What Does the Polypill Promise?

If you haven't heard about the polypill yet, chances are you will soon. Research is showing that a once-a-day single pill that combines aspirin, blood pressure, and cholesterol drugs to reduce heart disease risk and treat the problem once it develops may be safe and effective.

In addition to offering patients a way to limit the amount of pills they have to take every day, the polypill is also presenting a viable treatment option for heart disease patients in developing countries that don't have easy access to medical care or who have trouble adhering to a treatment protocol.

Researchers at the Wake Forest Baptist Medical Center in Winston-Salem, North Carolina, opened a polypill study in Sri Lanka, where they enrolled 216 healthy participants. Half the study volunteers received "standard" treatment for cardiovascular disease (CVD) prevention and the other half were given the polypill.

At the end of the study, no safety issues were reported and the majority of the participants who completed the trial—90 percent—said that they would take the polypill "for life" if the medication proved to be effective in reducing CVD risk.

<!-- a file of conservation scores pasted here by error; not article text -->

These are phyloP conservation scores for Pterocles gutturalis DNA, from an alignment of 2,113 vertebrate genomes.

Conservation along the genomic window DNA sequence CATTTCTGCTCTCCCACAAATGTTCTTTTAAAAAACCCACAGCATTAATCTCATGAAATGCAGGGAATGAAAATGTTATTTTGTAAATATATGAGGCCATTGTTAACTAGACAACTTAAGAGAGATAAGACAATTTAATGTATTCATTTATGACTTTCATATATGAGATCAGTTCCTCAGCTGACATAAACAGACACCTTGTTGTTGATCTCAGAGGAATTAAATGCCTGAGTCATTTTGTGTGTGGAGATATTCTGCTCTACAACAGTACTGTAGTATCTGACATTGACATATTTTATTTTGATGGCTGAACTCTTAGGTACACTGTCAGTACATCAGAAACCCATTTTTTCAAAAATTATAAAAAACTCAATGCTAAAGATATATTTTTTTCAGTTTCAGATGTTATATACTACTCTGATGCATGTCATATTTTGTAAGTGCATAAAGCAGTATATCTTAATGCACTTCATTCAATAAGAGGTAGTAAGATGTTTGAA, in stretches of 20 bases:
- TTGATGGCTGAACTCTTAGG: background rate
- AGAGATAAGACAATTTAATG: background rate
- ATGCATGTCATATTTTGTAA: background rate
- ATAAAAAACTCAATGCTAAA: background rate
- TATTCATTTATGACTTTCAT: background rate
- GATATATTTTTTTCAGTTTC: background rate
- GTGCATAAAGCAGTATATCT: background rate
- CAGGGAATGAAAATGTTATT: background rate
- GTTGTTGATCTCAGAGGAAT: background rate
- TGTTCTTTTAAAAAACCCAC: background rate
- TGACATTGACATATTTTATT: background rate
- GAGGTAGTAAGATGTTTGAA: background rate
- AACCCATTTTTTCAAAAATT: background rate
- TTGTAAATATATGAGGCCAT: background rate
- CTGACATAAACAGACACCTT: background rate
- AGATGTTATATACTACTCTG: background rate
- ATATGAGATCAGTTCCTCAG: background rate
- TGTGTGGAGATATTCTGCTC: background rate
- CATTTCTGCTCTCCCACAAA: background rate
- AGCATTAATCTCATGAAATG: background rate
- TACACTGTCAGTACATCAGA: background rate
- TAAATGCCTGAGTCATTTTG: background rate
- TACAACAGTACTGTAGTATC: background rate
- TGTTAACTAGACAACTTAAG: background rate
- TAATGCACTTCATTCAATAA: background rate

In addition to proving the safety of the polypill, researchers say they also have to determine which patient population would benefit most from the medication: those at risk for developing CVD or those who have already had a heart attack or stroke. In addition, researchers are still studying what exact combinations of medications should be included in a polypill. It's believed that low doses of each of the following medications could be effective:

  • Aspirin
  • Water pills (diuretics)
  • Cholesterol-lowering medications (statins)
  • Medications to make your heart beat with less force (beta blockers)
  • Medications to help keep your blood vessels open (ACE inhibitors)

Preventing Heart Disease

Although heart disease is a leading cause of death in this country for both men and women, there are many steps you can take to prevent heart disease. Here are five:

1. Don't smoke

2. Get regular exercise—at least 30 to 60 minutes of moderately intense physical activity—on most or all days of the week

3. Eat a heart-healthy diet that includes foods that are low in fat, cholesterol and salt and rich in fruits, vegetables, whole grains and low-fat dairy products and fish high in omega 3-fatty acids, such as salmon.

4. Maintain a healthy weight

5. Get regular health screenings, including blood pressure, cholesterol levels and diabetes screenings

ScienceDaily. "Cardiovascular Disease: Polypill Appears Safe and Accepted by Physicians and Patients in Developing Countries."